What Are The Criteria For Recovering Punitive Damages In Wyoming?

When a person is injured due to someone else’s negligence, they may be entitled to compensation for their losses. In many cases, this compensation takes the form of monetary damages. There are two types of damages: compensatory and punitive. Compensatory damages are meant to compensate the victim for their losses, while punitive damages are meant to punish the wrongdoer for their actions and deter others from engaging in similar conduct in the future. In this article, we will discuss the criteria for recovering punitive damages in Wyoming.

Definition of Punitive Damages

According to Wyoming law, punitive damages are defined as "an amount of damages to be awarded by a trier of fact to a plaintiff in a civil action in addition to compensatory damages, which is intended to punish the defendant for his or her willful and wanton misconduct." Essentially, punitive damages are awarded to punish the defendant and deter similar conduct in the future.

Burden of Proof

In order to recover punitive damages in Wyoming, the plaintiff must prove by clear and convincing evidence that the defendant acted with malice, fraud, or oppression. Clear and convincing evidence is a higher standard than the preponderance of the evidence standard used in most civil cases. It requires the plaintiff to show that it is highly probable that the defendant acted with malice, fraud, or oppression.

Malice, Fraud, or Oppression

Malice, fraud, or oppression are the three categories of conduct that can give rise to an award of punitive damages in Wyoming.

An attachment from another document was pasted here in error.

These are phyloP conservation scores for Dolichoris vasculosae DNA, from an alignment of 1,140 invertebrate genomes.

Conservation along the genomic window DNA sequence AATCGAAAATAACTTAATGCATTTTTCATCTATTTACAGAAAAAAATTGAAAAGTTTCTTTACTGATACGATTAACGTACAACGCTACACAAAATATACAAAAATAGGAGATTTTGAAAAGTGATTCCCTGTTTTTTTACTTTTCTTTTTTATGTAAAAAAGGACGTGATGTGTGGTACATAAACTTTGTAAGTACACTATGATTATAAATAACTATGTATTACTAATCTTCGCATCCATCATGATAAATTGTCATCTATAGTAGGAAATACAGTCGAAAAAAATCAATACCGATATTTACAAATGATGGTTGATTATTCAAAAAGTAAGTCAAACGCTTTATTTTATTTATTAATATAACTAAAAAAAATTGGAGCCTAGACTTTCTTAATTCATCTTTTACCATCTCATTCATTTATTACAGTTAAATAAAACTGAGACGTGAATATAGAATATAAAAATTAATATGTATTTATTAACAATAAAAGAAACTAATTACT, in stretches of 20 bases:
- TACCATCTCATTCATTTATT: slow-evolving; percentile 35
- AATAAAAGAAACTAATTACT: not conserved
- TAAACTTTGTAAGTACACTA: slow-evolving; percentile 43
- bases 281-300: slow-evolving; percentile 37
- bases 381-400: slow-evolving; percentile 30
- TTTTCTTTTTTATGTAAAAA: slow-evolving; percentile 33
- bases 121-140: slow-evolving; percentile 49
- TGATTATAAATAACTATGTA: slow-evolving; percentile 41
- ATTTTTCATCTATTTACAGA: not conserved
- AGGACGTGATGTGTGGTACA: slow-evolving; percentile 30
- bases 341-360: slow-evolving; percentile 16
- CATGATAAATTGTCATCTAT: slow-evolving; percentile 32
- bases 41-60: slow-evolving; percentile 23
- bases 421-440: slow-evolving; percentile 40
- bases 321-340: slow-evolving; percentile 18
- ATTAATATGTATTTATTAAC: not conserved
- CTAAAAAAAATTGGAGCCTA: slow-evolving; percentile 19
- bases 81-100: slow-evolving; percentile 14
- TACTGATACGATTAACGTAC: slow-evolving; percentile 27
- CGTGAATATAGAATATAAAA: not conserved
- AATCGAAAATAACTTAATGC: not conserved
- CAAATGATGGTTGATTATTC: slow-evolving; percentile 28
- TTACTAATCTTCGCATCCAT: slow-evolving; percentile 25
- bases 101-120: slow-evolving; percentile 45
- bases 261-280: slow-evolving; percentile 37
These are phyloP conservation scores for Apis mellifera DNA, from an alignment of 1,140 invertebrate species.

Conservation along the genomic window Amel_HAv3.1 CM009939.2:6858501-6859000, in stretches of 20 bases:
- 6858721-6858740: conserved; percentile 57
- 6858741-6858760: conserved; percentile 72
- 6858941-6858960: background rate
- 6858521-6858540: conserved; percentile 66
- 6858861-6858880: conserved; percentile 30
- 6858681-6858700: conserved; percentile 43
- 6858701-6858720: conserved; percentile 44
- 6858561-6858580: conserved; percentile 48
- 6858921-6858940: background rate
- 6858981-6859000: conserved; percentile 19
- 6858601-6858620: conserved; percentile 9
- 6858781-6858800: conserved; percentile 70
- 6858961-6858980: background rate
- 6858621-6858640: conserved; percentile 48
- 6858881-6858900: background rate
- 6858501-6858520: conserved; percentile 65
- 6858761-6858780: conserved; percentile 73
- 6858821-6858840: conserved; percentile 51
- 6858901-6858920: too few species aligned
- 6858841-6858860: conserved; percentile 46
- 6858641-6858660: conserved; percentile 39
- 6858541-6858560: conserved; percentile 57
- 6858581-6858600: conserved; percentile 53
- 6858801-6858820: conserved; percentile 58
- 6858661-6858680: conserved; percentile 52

• Malice: Malice is defined as a state of mind that reflects a disregard for the rights of others. It is an intentional act that is done with the knowledge that it will harm another person.

  • Fraud: Fraud is a deliberate deception that is designed to deprive another person of their property or money. It can include misrepresentations, omissions, or concealment of material facts.

  • Oppression: Oppression is conduct that is intentional and outrageous. It involves actions that are so extreme and outrageous that they go beyond the bounds of decency.

Limitations on Punitive Damages

Wyoming law places certain limitations on the amount of punitive damages that can be awarded in a civil case. For example, the amount of punitive damages cannot exceed the amount of compensatory damages awarded. Additionally, punitive damages are limited to the greater of $250,000 or three times the amount of compensatory damages awarded, not to exceed $1,000,000.

Conclusion

Recovering punitive damages in Wyoming requires the plaintiff to prove by clear and convincing evidence that the defendant acted with malice, fraud, or oppression. Malice involves a disregard for the rights of others, fraud is a deliberate deception, and oppression is conduct that is intentional and outrageous. There are also limitations on the amount of punitive damages that can be awarded. If you believe you are entitled to punitive damages in Wyoming, it is important to speak with an experienced personal injury attorney to discuss your options.

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